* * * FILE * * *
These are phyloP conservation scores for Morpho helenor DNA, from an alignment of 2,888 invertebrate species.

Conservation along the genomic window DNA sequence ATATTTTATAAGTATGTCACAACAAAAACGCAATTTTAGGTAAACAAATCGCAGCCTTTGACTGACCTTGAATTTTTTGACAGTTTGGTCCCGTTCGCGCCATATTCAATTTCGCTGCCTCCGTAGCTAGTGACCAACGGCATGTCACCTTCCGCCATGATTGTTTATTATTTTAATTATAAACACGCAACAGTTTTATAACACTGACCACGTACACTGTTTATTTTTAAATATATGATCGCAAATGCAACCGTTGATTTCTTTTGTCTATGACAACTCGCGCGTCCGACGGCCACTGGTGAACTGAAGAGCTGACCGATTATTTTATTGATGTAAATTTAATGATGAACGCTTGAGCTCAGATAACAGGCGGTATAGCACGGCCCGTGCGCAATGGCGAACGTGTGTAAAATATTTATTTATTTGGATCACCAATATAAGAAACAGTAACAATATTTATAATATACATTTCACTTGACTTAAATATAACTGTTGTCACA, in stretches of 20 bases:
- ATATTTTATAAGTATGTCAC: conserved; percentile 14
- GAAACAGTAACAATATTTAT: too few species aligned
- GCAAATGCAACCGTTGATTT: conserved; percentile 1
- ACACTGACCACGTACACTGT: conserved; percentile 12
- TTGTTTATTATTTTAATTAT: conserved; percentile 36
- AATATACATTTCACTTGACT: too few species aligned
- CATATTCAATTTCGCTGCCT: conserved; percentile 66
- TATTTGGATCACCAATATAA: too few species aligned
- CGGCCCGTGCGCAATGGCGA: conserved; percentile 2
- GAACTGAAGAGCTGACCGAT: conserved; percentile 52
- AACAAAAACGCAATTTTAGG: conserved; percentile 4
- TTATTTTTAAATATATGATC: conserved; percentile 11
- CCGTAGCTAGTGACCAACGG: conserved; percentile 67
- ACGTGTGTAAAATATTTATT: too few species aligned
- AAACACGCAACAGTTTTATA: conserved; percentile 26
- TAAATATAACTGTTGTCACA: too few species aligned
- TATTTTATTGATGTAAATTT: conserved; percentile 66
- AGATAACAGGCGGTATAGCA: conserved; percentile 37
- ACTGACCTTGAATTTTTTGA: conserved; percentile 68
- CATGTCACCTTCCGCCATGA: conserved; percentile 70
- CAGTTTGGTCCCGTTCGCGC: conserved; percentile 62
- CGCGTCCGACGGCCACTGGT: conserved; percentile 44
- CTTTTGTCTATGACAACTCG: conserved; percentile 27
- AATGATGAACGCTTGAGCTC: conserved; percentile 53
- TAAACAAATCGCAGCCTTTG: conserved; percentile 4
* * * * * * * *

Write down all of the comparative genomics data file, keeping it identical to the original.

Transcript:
These are phyloP conservation scores for Morpho helenor DNA, from an alignment of 2,888 invertebrate species.

Conservation along the genomic window DNA sequence ATATTTTATAAGTATGTCACAACAAAAACGCAATTTTAGGTAAACAAATCGCAGCCTTTGACTGACCTTGAATTTTTTGACAGTTTGGTCCCGTTCGCGCCATATTCAATTTCGCTGCCTCCGTAGCTAGTGACCAACGGCATGTCACCTTCCGCCATGATTGTTTATTATTTTAATTATAAACACGCAACAGTTTTATAACACTGACCACGTACACTGTTTATTTTTAAATATATGATCGCAAATGCAACCGTTGATTTCTTTTGTCTATGACAACTCGCGCGTCCGACGGCCACTGGTGAACTGAAGAGCTGACCGATTATTTTATTGATGTAAATTTAATGATGAACGCTTGAGCTCAGATAACAGGCGGTATAGCACGGCCCGTGCGCAATGGCGAACGTGTGTAAAATATTTATTTATTTGGATCACCAATATAAGAAACAGTAACAATATTTATAATATACATTTCACTTGACTTAAATATAACTGTTGTCACA, in stretches of 20 bases:
- ATATTTTATAAGTATGTCAC: conserved; percentile 14
- GAAACAGTAACAATATTTAT: too few species aligned
- GCAAATGCAACCGTTGATTT: conserved; percentile 1
- ACACTGACCACGTACACTGT: conserved; percentile 12
- TTGTTTATTATTTTAATTAT: conserved; percentile 36
- AATATACATTTCACTTGACT: too few species aligned
- CATATTCAATTTCGCTGCCT: conserved; percentile 66
- TATTTGGATCACCAATATAA: too few species aligned
- CGGCCCGTGCGCAATGGCGA: conserved; percentile 2
- GAACTGAAGAGCTGACCGAT: conserved; percentile 52
- AACAAAAACGCAATTTTAGG: conserved; percentile 4
- TTATTTTTAAATATATGATC: conserved; percentile 11
- CCGTAGCTAGTGACCAACGG: conserved; percentile 67
- ACGTGTGTAAAATATTTATT: too few species aligned
- AAACACGCAACAGTTTTATA: conserved; percentile 26
- TAAATATAACTGTTGTCACA: too few species aligned
- TATTTTATTGATGTAAATTT: conserved; percentile 66
- AGATAACAGGCGGTATAGCA: conserved; percentile 37
- ACTGACCTTGAATTTTTTGA: conserved; percentile 68
- CATGTCACCTTCCGCCATGA: conserved; percentile 70
- CAGTTTGGTCCCGTTCGCGC: conserved; percentile 62
- CGCGTCCGACGGCCACTGGT: conserved; percentile 44
- CTTTTGTCTATGACAACTCG: conserved; percentile 27
- AATGATGAACGCTTGAGCTC: conserved; percentile 53
- TAAACAAATCGCAGCCTTTG: conserved; percentile 4